Mt Conness is my north star in Yosemite. During my frequent wanderings in Tioga Country, the peak provides a constant companion, revealing its varied faces depending on my vantage point or its mood. The light always casts a magical glow on the peak, nature's way of highlighting one of her stunning works of art.
When I began my hike up the Sierra Crest coming cross country from the Saddlebag Lake area, the smooth rock face of Conness gleamed under a blue sky. Yet when I reached the top of what I term "Yosemite's Granite Fence" (Conness marks the park's border), the light over the peak had darkened and the clouds glared at me with a threatening deep gray frown. I stood on the crest, looking down at the 1,000 feet of climbing I had just finished, and stared longingly at the route to the summit. Should I risk it? Could I beat the storm?
After leaving my peak-bagging twenties and even thirties behind, I have become less interested in where I am going and more in what I am seeing. Mortality, perhaps? I still love scrambling up a steep granite cliff, but trying to sprint down that same rocky path while thunder roars overhead and the electricity in the air causes my hair to stand on end no longer has much appeal. Watching the storm form at treeline seems much more fun and rewarding. I've been at 12,000 feet in a lightning storm and it's not really an experience I wish to repeat. So I acknowledged the clouds as the victors in the race to the summit, and dropped back down to the safety of cover. My friend, Mt Conness, will have to wait for my company some other day.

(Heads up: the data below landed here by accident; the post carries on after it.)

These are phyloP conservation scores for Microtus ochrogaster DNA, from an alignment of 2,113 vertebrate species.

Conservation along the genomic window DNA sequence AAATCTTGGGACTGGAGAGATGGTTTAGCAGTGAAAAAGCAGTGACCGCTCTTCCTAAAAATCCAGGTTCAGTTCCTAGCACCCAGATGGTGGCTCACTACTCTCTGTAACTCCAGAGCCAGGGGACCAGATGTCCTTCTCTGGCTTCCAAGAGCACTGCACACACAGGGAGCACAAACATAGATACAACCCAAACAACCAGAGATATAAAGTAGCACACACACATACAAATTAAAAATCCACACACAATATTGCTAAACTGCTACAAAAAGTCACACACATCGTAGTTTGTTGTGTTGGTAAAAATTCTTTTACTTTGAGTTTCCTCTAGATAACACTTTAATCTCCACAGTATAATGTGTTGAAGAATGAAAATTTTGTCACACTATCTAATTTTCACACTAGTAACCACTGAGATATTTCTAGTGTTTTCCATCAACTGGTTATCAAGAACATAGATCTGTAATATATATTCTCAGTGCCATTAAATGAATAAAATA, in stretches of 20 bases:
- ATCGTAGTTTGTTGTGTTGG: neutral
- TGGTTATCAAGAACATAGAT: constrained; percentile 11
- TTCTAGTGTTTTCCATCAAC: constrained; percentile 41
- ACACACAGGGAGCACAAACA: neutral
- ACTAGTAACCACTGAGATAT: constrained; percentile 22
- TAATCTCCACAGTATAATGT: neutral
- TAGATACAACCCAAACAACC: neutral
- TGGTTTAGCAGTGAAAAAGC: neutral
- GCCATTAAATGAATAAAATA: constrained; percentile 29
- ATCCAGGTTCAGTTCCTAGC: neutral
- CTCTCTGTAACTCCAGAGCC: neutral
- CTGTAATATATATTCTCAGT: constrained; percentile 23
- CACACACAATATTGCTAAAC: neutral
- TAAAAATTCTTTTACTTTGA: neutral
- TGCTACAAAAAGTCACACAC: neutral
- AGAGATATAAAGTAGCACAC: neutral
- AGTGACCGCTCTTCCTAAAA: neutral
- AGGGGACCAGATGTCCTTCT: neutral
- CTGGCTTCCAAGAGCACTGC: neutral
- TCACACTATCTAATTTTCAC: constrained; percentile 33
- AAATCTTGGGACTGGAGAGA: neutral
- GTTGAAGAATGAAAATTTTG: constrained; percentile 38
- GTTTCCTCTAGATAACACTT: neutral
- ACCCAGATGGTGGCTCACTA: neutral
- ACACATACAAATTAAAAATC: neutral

And my relinquishing of the summit was well compensated by the wonderful cloud watching opportunities my lower elevation hike provided. A enormous cumulus congestus cloud rose over Mt Dana, dwarfing the peak in size. Mt Conness is always there to visit, but magnificent clouds are ephemeral.